For a while, the battle of the wide ages for Best Actress was one of the top stories at this year's Oscars. Just in the last couple of weeks, however, the battle between the octogenarian actress (Emmanuelle Riva for "Amour") and one of the youngest nominees ever (Quvenzhane Wallis for "Beasts of the Southern Wild") has whittled down to the experienced actress being the likely winner. This doesn't mean that Wallis hasn't already set a high mark in what young talents well under age 10 could accomplish cinematically in the near future.
It may seem like evolution has sent down young talents with little to no acting experience who continually display prodigious acting prowess. But the Oscars already could see the same handwriting on the juvenile wall nearly 80 years ago when a little girl named Shirley Temple managed to confound everybody with her charming talent. She may have been the singular reason why the Oscars started a special juvenile award in 1934 that was first awarded to Temple at the 1935 ceremony.
After that, 11 more juvenile actors and actresses periodically won this specialized award up until 1960 when juveniles were then consolidated into the Best Actress category. Out of all, most of them were over 10 years old, with only Shirley Temple, Vincent Winter, and Margaret O'Brien being the three youngest. Down the line, it was bestowed to adult-like teenagers who may have been too mature to want a literally miniature Oscar sitting on their mantels.
That may explain why Oscar decided to do away with the mini juvenile award after 1960 when Hayley Mills won for "Pollyanna." Something happened in the 21st century, though, when a crop of young actors and actresses started popping up that seemed to have innate understanding of how to act profoundly in movies. How such a thing works without a shred of acting experience or training has become one of the mysteries of evolution and DNA.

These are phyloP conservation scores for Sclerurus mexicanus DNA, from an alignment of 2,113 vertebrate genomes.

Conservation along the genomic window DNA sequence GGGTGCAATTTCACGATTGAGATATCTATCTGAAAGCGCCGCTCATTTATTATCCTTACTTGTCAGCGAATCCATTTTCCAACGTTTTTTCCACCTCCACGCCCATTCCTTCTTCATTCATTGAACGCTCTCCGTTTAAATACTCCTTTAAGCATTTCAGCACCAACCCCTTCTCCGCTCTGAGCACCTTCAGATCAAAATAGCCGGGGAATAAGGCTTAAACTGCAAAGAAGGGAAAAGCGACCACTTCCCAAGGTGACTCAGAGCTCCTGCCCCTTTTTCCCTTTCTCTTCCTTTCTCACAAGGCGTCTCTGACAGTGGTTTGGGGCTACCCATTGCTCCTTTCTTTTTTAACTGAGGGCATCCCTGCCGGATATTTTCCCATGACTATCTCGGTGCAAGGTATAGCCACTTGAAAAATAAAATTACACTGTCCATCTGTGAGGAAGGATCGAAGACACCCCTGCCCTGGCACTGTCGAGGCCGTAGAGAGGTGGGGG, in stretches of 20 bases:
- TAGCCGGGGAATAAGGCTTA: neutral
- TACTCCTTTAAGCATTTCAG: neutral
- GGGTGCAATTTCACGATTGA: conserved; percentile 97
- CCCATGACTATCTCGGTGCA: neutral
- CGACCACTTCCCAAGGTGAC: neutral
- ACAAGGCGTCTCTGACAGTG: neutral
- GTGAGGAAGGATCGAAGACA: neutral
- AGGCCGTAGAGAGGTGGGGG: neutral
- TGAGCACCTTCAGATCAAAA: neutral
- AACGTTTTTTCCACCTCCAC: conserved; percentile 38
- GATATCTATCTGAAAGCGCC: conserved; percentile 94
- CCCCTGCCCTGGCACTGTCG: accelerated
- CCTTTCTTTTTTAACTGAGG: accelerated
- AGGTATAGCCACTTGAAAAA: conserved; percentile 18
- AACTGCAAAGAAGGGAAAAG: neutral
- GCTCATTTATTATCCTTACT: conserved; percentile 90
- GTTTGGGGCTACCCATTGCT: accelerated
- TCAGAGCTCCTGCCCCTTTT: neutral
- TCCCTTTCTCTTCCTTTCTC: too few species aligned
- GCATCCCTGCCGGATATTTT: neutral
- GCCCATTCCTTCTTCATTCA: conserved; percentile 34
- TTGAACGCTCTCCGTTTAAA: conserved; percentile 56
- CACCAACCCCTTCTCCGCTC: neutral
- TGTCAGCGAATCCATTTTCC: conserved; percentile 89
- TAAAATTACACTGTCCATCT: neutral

Perhaps it's in how media works and the abilities to assimilate so much more when right out of the womb. Or it may be some kind of memory transfer we have yet to understand in the realms of the human genome. While that acknowledgement has been gradual in Oscar awarding young prodigies for Best Actor or Actress, Quvenzhane Wallis may be the beginning of a new wave about to wash over the movie industry.
There shouldn't be any doubt that more actresses like Quvenzhane Wallis exist. With talent pools so much easier to find now, those talents will be found and cast in new movies as significant finds. It may all speed up if Wallis happens to win Best Actress Sunday night as she deserves to.
If Oscar ever resumed the juvenile award, it might not create as much competition when not competing in the same category with the adults. Regardless, juveniles deserve their own category so more of them can be nominated rather than Oscar scoping out one every few years for Best Actress. And, in fact, the juvenile award should have five notches to accommodate the influx of these probable young talents on the horizon.
Once that happens, we'd have a real evolutionary race between the juveniles and the adults. The only negative would be if movies intended for mature audiences end up with all juvenile casts, and become better acted than the adults can ever muster.